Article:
A Mountain Home man who entered guilty pleas to a multitude of charges contained in nine open criminal cases in late 2017,was back in Baxter County Circuit Court Thursday to plead to new charges.
Forty-five-year-old Dwayne Allen Thompson said he was guilty of a residential burglary reported on Oct. 1 last year, and possession of methamphetamine found during a traffic stop made in Mountain Home Oct. 7 last year.
He was sentenced to five years in prison.
Thompson has been a fugitive since December last year when failure-to-appear warrants were issued after he was a no show for appearances in both of his active cases.
He was apprehended and booked into the Baxter County jail in February.
According to the probable cause affidavit in the drug case, Thompson was initially pulled over for minor traffic violations.
Things got worse for Thompson when the officer found a white crystalline substance consistent with methamphetamine.
According to the county jail log, Thompson was locked up on the new burglary and drug charges about 1:15 a.m. Oct. 7 last year.
Thompson was developed as a suspect in the residential burglary case when the 62-year-old victim, told investigators he had allowed Thompson to stay with him rent-free for about five months “to help him out.”
He said Thompson had not proven to be very reliable help and he asked him to leave.
The victim said Thompson had allegedly kept a key to the residence, located along County Road 635, and a garage door opener.
The victim said that between 9:30 a.m. and 4:00 p.m. on Sept 30 last year, someone had entered his home without using force and stolen two guns.
One of the handguns was in a nightstand drawer and the other in a side table near the victim’s recliner.
The perpetrator made an unsuccessful attempt to get into a gun safe in the victim’s house.
Thompson’s problem with the law stretch back to July 2016 when he wrote a bad check for almost $3,800 to a local business for construction materials.
Court records show he then launched a year long crime spree picking up charges for breaking into homes, a shop building, storage units and a commercial establishment in various parts of the county.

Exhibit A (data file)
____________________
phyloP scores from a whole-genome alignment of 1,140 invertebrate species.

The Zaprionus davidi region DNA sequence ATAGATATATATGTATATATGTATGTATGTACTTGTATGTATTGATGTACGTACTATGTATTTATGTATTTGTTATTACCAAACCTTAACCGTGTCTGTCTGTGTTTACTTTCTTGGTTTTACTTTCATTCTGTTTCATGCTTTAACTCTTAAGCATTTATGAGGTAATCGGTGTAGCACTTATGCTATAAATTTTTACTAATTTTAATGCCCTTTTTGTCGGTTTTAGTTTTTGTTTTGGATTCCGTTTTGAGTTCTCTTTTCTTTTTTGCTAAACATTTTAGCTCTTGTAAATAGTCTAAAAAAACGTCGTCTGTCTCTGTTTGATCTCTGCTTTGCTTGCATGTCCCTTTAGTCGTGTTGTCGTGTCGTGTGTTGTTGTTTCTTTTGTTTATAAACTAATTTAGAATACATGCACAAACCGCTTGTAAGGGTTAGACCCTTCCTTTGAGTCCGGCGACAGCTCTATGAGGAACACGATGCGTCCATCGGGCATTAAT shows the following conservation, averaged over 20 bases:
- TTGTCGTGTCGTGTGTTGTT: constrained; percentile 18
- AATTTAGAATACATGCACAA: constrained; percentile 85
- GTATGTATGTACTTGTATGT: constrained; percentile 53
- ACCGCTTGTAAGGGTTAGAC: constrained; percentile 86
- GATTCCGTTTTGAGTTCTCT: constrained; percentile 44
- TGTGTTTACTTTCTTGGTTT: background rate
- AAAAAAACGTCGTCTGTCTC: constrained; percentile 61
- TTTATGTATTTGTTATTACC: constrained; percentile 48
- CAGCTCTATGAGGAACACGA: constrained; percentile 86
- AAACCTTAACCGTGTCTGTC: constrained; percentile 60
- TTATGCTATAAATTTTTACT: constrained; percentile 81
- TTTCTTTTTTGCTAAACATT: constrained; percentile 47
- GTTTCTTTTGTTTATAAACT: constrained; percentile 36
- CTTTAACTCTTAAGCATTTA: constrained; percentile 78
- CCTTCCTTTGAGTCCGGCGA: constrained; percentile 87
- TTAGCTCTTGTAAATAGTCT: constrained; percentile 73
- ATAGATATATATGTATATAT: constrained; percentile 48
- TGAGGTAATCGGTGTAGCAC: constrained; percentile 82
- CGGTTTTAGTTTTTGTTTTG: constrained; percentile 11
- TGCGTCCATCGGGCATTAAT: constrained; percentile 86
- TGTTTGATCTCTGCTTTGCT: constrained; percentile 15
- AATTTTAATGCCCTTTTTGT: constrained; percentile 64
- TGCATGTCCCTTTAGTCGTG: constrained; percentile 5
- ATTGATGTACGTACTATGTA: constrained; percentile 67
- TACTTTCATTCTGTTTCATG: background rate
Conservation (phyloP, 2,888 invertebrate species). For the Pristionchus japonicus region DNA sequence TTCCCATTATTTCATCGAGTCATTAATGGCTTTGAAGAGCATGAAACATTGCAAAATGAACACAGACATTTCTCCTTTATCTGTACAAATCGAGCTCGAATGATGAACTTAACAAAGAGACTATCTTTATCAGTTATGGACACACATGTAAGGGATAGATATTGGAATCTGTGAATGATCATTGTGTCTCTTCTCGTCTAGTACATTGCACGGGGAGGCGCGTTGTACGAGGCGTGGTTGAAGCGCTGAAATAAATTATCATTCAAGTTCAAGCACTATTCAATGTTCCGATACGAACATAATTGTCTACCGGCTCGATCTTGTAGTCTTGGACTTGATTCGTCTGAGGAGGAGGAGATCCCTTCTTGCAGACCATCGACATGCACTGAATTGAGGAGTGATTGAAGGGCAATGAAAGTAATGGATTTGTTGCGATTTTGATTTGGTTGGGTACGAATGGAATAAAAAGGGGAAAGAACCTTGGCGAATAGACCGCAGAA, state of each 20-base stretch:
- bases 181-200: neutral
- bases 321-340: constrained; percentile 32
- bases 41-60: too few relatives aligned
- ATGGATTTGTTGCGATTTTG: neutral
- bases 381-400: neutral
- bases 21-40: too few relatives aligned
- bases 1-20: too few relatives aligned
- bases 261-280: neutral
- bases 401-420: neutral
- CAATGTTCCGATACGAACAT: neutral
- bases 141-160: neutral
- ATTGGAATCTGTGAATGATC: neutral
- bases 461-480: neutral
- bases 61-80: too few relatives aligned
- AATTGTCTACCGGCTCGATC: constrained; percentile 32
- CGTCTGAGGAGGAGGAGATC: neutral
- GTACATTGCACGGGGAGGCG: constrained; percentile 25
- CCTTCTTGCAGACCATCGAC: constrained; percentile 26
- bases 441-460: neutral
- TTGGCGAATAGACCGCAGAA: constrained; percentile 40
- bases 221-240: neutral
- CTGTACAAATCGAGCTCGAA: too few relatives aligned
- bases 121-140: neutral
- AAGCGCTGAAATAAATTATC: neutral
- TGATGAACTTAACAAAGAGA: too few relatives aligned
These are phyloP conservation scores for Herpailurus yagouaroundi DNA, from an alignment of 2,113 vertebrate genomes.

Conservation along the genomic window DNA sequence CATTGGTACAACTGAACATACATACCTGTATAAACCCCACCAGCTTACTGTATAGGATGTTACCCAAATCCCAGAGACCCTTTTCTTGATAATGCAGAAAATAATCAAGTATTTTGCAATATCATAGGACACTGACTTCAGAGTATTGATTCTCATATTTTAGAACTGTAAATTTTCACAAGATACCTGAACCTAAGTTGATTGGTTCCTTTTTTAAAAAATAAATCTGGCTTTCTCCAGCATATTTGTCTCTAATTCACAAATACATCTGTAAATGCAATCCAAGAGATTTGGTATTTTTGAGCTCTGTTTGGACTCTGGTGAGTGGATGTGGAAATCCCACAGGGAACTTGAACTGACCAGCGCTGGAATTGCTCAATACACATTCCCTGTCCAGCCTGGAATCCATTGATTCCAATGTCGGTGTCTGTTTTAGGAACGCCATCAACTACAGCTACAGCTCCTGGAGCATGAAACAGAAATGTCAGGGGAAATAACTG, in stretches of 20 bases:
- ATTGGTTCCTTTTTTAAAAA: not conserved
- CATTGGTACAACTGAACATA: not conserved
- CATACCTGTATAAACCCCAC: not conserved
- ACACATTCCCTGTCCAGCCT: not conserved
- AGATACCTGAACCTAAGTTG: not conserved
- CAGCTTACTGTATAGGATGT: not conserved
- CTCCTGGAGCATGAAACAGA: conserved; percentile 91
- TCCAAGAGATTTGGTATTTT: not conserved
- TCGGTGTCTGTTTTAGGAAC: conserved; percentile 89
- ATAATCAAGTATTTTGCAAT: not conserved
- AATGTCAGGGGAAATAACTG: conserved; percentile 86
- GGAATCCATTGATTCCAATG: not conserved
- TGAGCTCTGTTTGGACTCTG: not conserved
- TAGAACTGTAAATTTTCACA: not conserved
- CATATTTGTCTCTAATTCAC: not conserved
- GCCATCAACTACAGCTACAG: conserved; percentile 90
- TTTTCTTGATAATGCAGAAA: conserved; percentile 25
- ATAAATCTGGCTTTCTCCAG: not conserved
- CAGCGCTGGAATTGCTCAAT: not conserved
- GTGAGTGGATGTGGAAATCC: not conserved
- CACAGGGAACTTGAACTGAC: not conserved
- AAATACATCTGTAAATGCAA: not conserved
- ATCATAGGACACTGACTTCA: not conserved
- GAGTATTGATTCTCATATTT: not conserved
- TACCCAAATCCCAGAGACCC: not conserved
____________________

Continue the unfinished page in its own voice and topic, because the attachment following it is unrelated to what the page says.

His initial crime spree came to an end in February 2017 when a Mountain Home Police Officer stopped Thompson.
During the 2017 stop, Thompson was reported to have methamphetamine in his possession, as well as a marijuana cigarette and a handgun in the passenger compartment of the vehicle.
The quantity of Thompson’s haul from the various thefts was substantial. It took five trailers to transport the items to the Baxter County Fairgrounds where they could be displayed in an effort to reunite the stolen property with its rightful owners.
In one break-in, Thompson was accused of taking an estimated $25,000 worth of tools, welding equipment and rims and tires from a shop building located along County Road 27.
The stolen items Thompson was accused of taking or at least handling, included a record collection, wall art, collectible Barbie Dolls in display packaging, a round dining table, wood carvings, musical equipment, a flat screen television set, power washer, and oddly enough two sets of architectural plans rendered for the Baxter County Humane Society and allegedly taken from an outbuilding located along Timberlane Road.
During his sentencing on all the 2016-2017 charges, Thompson was ordered to pay $70,000 in restitution and given a 13-year prison sentence.
At one point during the investigation into the crimes, a cooperating individual came forward and provided information regarding several thefts that had occurred in the area.
The informant also told investigators where stolen property was being stored by Thompson, and the location from which some of the items had been taken.
Thompson was eventually tied to a large number of break-ins and burglaries.
As he sat in the Baxter County jail, the investigation continued and new cases were opened when he was identified as the person who had been involved in the theft of various items.
During a court appearance on his earlier charges, Thompson said he had actually slept in a house he had broken into and robbed for a few nights, because he “had nowhere else to stay”.
Because of the sheer volume of charges involved in all of
Thompson’s various cases, it took Circuit Judge John Putman more than a half-hour to complete the lengthy plea taking process during a December 2017 court session.
The judge commented he believed it was the largest number of cases he had seen filed against one individual since he had been on the bench.
During one earlier court appearance, Thompson told the court he had been “a good father and a good worker for 25 years,” but his life began a rapid downward spiral after he encountered domestic problems.
Thompson said, “I don’t know what happened at that point. I just went off the rails.”
After all the earlier cases had been filed in Circuit Court, Thompson faced a total of 20 felony and 2 misdemeanor counts.
In addition to the criminal charges, the state seized a 1998 Ford Explorer allegedly used in some of the crimes.
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